Movement

Weekends are when most of our work gets done, since we have day jobs in addition to the farm, but this weekend felt more momentous than most.  We started out in the henhouse, putting some finishing touches in so that I can use the storage “chute” I designed to keep feed or bedding material in for easy access. We decided to try it out on the bedding first, so as not to tempt the cold winter field mice from our neighbor’s field (the feed remains in a plastic garbage can that clamps shut at the top). Here’s the finished chute, ready to use!  Jimmy even put a handle on the plexiglass door for me.  So cool!  We were able to get two big bags of compressed sawdust pellets into the little shaft on the left here, and because the front is plexiglass, you can see when it needs filled!

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I am doing the “deep bedding” system in which the floor of the house is spacious, and you stir the bedding every day or so, as you add more a couple of days a week.  This allows the chicken manure to compost on site, while keeping it fresh smelling inside.  It really works!  I just toss the sawdust around and chop any larger bits into smaller bits and then mix and give a good toss of fresh pellets every now and then.  There is no foul smell at all, partly because sawdust is so absorbant, and partly because the bedding pile is so deep, and allows for natural breakdown. After six months or a year, when it gets too deep for them to walk around without hitting their heads, I will empty the whole thing out and work the collected bedding into my garden beds (ones that will not be used that year). Chicken manure is the absolute BEST for nitrogen loving plants, which most veggie garden plants are.

Next, Jimmy got the lambs ready to go out into pasture for the first time.  We have had both them and their mamas in the barn for nearly a month, with heat lamps over their separate lambing pens just in case they caught a little shiver–silly probably–lambs and sheep are warm through all kinds of cold temperature.  Before letting them out we had some difficult duties to perform. I held the little boys and Jimmy used the elastrator to put little bands in a place that will render them incapable of making any of their sisters pregnant. We will just leave it at that. Then we clipped the hooves of all the mama ewes, and let everyone outside into the eastern pasture….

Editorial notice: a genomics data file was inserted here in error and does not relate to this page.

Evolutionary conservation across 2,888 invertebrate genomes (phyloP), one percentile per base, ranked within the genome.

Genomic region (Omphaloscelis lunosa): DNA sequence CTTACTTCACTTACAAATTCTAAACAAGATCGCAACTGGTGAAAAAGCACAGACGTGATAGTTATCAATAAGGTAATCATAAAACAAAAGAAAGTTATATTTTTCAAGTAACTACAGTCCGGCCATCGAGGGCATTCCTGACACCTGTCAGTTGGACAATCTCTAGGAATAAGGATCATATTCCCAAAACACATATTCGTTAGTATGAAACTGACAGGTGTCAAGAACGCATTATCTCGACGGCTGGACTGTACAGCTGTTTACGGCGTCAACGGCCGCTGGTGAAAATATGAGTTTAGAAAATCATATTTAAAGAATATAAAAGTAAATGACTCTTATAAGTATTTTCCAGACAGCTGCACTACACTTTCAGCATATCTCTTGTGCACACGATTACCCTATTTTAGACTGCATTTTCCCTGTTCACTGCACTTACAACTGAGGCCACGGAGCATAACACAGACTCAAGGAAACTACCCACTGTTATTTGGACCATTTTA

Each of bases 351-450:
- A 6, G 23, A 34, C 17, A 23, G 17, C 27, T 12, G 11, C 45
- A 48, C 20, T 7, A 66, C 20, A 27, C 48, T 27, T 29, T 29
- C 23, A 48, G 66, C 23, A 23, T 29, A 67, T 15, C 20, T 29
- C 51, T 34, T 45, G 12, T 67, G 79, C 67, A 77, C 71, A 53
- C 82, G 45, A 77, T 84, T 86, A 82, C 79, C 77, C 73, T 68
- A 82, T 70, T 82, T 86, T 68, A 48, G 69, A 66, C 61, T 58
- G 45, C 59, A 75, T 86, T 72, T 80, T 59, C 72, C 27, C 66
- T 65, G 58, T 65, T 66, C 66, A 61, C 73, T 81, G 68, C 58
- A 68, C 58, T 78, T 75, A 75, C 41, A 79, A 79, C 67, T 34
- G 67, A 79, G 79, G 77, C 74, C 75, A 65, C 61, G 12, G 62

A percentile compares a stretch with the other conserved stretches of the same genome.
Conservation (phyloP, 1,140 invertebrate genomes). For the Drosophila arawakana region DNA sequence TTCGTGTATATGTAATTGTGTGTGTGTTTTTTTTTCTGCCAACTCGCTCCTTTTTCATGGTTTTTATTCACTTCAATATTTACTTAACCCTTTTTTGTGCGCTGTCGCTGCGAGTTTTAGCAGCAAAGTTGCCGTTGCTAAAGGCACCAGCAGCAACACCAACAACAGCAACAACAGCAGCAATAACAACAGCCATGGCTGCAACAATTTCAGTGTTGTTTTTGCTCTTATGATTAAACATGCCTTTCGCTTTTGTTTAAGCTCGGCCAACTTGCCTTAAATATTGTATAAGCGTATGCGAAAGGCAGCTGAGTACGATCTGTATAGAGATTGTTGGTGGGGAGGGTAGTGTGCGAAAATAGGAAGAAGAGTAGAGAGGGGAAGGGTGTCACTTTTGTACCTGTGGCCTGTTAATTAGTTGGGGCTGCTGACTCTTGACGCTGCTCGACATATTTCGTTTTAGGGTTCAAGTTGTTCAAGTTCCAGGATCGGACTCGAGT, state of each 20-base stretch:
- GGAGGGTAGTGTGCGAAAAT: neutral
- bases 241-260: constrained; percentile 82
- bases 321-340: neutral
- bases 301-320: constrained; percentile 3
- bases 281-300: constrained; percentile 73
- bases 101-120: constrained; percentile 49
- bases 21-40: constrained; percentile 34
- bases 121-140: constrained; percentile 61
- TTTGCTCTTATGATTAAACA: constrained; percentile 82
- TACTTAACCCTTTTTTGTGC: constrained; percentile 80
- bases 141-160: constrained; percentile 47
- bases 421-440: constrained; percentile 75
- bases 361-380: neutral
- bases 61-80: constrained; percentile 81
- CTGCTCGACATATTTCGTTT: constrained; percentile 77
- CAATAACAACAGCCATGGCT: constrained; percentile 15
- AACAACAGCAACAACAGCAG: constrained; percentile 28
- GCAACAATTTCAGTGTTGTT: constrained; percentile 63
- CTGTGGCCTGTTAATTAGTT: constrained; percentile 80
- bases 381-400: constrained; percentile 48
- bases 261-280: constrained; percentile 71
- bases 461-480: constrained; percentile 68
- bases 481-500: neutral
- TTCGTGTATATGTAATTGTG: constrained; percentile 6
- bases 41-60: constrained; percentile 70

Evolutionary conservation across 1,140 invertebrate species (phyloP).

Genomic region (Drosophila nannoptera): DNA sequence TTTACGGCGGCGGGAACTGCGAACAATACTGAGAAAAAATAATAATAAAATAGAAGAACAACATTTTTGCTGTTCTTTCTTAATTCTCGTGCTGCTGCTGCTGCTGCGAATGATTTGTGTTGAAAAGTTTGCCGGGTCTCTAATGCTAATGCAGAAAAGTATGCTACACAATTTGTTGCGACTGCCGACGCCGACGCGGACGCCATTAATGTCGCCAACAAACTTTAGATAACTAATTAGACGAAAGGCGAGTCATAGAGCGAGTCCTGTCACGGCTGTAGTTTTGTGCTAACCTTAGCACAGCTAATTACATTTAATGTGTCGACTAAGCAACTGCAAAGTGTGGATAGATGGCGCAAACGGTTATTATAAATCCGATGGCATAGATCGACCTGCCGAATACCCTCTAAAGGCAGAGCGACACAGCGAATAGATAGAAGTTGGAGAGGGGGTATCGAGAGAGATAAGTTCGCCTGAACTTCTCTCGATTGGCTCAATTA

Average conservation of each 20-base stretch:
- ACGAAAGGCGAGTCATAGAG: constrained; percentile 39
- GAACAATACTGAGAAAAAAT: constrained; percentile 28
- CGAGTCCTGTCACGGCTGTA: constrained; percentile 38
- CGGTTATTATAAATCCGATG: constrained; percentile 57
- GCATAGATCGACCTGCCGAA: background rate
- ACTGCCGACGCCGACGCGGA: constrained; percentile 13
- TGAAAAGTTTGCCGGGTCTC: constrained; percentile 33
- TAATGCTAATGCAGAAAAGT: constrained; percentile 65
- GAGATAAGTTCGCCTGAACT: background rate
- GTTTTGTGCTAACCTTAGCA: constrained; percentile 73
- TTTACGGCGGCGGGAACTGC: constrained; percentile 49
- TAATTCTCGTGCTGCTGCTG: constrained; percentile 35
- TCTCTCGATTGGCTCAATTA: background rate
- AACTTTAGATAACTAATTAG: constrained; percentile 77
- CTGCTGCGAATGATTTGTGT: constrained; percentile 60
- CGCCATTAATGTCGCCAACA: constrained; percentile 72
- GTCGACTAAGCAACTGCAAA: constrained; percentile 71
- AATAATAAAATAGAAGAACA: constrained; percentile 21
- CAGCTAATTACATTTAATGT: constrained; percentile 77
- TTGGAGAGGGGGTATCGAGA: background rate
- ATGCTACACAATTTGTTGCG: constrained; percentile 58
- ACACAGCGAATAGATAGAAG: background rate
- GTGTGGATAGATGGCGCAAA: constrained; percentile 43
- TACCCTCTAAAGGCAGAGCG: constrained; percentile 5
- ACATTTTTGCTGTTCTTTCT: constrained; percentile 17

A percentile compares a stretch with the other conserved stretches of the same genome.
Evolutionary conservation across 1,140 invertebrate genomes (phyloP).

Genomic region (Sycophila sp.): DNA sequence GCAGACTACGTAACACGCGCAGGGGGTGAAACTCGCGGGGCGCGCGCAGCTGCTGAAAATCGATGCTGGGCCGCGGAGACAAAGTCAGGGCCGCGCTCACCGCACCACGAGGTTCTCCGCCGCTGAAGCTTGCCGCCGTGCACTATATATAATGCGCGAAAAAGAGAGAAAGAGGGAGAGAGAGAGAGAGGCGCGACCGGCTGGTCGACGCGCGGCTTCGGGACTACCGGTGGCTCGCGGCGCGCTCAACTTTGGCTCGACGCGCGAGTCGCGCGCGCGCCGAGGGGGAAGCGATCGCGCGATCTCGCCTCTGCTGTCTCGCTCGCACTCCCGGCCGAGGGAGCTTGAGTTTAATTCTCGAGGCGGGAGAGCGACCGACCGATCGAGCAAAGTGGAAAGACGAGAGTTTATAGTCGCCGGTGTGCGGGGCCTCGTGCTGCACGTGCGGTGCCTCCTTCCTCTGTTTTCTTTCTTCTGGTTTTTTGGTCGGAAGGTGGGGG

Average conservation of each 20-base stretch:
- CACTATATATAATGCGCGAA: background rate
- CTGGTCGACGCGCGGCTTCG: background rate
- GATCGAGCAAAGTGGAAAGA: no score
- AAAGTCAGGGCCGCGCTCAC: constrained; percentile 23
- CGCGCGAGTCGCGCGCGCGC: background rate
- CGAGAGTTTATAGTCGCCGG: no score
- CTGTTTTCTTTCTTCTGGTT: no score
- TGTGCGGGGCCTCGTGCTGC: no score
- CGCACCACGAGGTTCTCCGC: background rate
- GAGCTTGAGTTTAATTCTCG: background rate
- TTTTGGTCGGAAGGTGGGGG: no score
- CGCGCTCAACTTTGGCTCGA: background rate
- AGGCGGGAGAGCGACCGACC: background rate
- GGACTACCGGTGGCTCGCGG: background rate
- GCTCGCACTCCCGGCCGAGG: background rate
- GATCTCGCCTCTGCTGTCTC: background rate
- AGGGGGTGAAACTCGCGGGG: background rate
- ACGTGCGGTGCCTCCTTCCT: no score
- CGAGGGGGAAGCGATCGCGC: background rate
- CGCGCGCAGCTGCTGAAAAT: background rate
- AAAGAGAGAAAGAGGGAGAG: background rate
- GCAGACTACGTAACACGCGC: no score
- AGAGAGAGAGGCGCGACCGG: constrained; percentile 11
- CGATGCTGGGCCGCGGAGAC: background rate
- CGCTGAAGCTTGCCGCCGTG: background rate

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And out we go….

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Since we have the other sheep and the llamas in the western pasture, we closed the corral between the back and East pastures, which the chickens use as their extended worm-hunting territory, and opened the back pasture up to the chickens for the first time. Here they are entering the back pasture, with a mighty Madrona in the background….

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After all of this, Jimmy finished building the feeder for the “Creep” in the barn. A creep is a little pen where the door is only big enough for a lamb to enter, and the lambs eat their own food in their own “dining room” so that they don’t have to compete with the big girls, who can be a little rough when it comes to food. (They still come into the barn every night, even when they are out in the pasture during the day.)

After watching a movie with Taj, Jimmy and I stayed up late planning our next set of projects. I’ve been studying Joel Salatin’s approach to livestock management, and the mutually beneficial possibilities for cooperation between chickens and pastured animals. With Salatin’s model, you can put more livestock on your land and get more grass for them to eat, with less flies and parasites to deal with.  You just have to split your pastures up into small, half-acre parcels, and rotate the animals through on a circuit, with chickens following close behind, to eat the fly larva and “scratch” to distribute manure intensively in the small fenced areas, which causes the grass to grow better when rain and sun come around. We set a course for building a large shelter and hay storage area in our largest pasture, the back pasture, which could be accessed by four smaller pastures where there is now just one.  And then we plotted a similar design for the western pasture. He decided that the eastern pasture would always be reserved for ewes about to lamb, and their lambs.

It is so exciting to be working creatively together on something at a time when people are learning so much about farming and livestock, and trying age-old practices that have sometimes been abandoned.  I can’t wait to get more sheep and more chickens! I’m already envisioning a mobile hen house for my gals to scoot along in.

As I write, Jimmy is clearing the back pasture of debris.  He has a huge fire down there with blackberry vines and rotted fence posts. Soon we will be doing construction down there on a shelter that we hope can be a gathering place for people as well as sheep!

Oh, another exciting thing happened this last week! The lambs had their first visitors from the city! Two sets of animal lovers in one week! My friend Heather and my brother’s family visited to see the little prancers dance about in the barn. Our friends Diane and Jeff are headed out with their kids on New Years Day as well. Come on out and see the cuties while they are small! Here’s my friend Heather with a sweet lambie…

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